Even in the current recession, states like New Mexico are reporting too few of their residents are trained to fill their largest job category, namely middle-skill jobs (49 percent of jobs in this category vs. 45 percent workers).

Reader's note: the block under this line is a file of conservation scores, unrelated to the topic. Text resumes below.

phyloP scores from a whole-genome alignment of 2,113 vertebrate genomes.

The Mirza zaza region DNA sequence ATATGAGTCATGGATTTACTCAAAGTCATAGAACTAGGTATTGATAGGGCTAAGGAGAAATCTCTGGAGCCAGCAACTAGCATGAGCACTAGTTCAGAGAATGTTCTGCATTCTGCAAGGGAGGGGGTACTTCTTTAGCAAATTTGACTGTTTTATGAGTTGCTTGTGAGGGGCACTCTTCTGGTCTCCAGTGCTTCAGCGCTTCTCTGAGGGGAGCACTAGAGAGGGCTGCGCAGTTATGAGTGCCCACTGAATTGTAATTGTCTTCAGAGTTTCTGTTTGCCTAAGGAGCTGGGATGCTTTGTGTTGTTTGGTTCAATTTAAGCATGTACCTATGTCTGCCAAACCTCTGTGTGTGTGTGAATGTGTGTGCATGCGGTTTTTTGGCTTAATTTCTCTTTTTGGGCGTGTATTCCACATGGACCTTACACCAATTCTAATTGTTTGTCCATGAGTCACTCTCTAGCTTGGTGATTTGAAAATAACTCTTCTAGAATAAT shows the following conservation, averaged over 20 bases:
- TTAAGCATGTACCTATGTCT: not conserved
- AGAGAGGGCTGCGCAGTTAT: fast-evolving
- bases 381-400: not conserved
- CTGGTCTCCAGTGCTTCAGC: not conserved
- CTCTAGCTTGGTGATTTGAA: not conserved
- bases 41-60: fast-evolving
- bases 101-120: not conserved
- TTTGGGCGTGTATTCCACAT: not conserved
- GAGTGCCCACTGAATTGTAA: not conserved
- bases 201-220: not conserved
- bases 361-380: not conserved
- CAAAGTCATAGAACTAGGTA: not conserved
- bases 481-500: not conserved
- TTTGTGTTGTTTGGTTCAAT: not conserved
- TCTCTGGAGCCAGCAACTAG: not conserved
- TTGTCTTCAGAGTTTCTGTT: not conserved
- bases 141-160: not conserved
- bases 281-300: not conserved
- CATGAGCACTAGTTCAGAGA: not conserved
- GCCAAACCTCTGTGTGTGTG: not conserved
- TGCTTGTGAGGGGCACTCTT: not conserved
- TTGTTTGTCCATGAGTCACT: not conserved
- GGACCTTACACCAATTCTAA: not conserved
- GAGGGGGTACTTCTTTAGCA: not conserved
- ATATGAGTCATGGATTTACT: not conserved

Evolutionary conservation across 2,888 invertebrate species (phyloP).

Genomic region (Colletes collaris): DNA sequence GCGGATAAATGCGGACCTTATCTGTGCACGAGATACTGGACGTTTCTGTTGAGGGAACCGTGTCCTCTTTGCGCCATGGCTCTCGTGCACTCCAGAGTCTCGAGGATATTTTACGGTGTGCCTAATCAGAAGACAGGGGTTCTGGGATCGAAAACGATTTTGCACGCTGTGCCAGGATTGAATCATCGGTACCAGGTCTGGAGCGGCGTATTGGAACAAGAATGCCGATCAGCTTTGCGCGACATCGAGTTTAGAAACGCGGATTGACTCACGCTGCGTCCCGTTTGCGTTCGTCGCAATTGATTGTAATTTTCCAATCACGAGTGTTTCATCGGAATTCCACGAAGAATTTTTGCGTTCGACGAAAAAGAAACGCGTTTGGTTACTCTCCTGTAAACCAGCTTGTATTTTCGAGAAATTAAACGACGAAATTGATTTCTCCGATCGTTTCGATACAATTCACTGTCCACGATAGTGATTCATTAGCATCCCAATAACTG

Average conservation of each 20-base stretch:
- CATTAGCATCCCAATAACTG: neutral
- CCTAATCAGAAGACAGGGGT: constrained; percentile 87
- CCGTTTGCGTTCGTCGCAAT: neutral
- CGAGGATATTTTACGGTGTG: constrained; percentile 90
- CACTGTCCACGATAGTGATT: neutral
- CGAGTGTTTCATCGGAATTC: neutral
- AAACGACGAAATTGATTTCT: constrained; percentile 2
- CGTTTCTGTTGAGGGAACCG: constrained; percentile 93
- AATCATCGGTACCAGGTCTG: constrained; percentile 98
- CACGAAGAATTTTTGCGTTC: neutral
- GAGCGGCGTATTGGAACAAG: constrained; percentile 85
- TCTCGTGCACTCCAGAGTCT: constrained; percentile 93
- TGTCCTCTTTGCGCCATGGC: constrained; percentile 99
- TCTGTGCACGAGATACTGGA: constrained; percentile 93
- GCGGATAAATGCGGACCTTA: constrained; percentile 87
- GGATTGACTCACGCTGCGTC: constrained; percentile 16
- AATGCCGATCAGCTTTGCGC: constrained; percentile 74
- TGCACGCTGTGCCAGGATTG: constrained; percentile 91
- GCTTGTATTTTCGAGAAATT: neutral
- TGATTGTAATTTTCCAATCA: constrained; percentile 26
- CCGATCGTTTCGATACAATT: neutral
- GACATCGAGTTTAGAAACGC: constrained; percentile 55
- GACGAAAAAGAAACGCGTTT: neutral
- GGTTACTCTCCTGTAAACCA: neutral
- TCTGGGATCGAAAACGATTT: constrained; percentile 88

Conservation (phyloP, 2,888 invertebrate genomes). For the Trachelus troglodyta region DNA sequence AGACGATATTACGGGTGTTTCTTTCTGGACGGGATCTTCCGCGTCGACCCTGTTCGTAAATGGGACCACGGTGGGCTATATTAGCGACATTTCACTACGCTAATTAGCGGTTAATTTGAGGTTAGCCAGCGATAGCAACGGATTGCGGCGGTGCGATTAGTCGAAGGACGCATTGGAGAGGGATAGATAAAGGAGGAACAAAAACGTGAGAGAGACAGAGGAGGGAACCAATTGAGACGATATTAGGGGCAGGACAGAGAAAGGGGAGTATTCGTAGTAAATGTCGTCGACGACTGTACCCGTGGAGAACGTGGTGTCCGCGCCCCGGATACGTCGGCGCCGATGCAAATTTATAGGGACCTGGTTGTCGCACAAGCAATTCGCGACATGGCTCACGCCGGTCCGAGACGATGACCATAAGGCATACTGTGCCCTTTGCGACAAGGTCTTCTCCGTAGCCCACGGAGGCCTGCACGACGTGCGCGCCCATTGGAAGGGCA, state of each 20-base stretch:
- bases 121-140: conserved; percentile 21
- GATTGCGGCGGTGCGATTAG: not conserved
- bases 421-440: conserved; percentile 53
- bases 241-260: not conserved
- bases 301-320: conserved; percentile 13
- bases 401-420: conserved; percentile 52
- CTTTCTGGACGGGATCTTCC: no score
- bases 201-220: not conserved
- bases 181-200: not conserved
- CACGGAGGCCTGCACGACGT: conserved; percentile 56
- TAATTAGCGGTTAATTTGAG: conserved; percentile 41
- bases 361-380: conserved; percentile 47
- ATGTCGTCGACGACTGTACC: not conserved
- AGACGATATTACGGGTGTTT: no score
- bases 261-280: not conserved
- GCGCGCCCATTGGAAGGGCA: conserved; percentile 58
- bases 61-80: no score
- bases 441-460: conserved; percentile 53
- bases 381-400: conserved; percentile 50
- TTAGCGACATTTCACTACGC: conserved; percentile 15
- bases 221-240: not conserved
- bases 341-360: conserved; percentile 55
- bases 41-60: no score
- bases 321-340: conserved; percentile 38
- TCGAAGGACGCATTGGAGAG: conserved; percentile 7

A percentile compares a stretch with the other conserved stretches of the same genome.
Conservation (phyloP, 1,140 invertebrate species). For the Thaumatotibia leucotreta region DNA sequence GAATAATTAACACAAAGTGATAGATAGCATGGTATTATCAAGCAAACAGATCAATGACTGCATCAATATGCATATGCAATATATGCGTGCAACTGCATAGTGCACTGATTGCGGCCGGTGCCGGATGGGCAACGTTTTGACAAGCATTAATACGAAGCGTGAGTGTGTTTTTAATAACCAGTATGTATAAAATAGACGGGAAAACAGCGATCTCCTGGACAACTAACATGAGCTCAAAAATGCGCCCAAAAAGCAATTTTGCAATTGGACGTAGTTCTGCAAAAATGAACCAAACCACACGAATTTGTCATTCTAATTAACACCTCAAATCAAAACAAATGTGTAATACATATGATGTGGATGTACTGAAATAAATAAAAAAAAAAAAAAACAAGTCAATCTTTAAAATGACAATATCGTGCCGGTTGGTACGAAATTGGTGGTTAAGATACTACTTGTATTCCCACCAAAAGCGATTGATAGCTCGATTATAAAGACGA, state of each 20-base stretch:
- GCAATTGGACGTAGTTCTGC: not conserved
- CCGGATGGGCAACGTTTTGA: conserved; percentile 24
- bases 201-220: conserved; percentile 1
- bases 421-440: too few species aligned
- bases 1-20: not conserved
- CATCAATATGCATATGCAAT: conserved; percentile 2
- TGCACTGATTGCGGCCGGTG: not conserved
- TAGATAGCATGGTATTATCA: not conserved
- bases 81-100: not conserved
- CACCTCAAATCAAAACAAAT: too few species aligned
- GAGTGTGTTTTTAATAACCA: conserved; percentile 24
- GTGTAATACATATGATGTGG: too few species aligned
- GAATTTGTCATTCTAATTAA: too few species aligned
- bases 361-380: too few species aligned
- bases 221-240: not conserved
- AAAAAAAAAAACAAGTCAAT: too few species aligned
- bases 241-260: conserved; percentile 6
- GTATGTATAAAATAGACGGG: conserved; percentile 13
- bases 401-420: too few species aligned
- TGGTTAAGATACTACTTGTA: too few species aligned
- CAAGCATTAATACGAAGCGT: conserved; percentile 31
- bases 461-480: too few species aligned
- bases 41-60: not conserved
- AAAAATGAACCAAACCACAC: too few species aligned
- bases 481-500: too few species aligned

If we want to emerge more vigorously from the recent recession and loosing the race for global innovation and competitiveness, we need to commit to investing in the "four Ts" of innovation: trade, taxes, technology and talent. Investing in talent means more than simply spending more money. It requires rethinking how students learn and how to best nurture their talents and interests. As important as math and science are, not everyone is cut out to work in laboratory or do research. What we need to do is make sure that students that show an interest in STEM fields have every opportunity to flourish and that all students can be innovative problem solvers and come up with good ideas.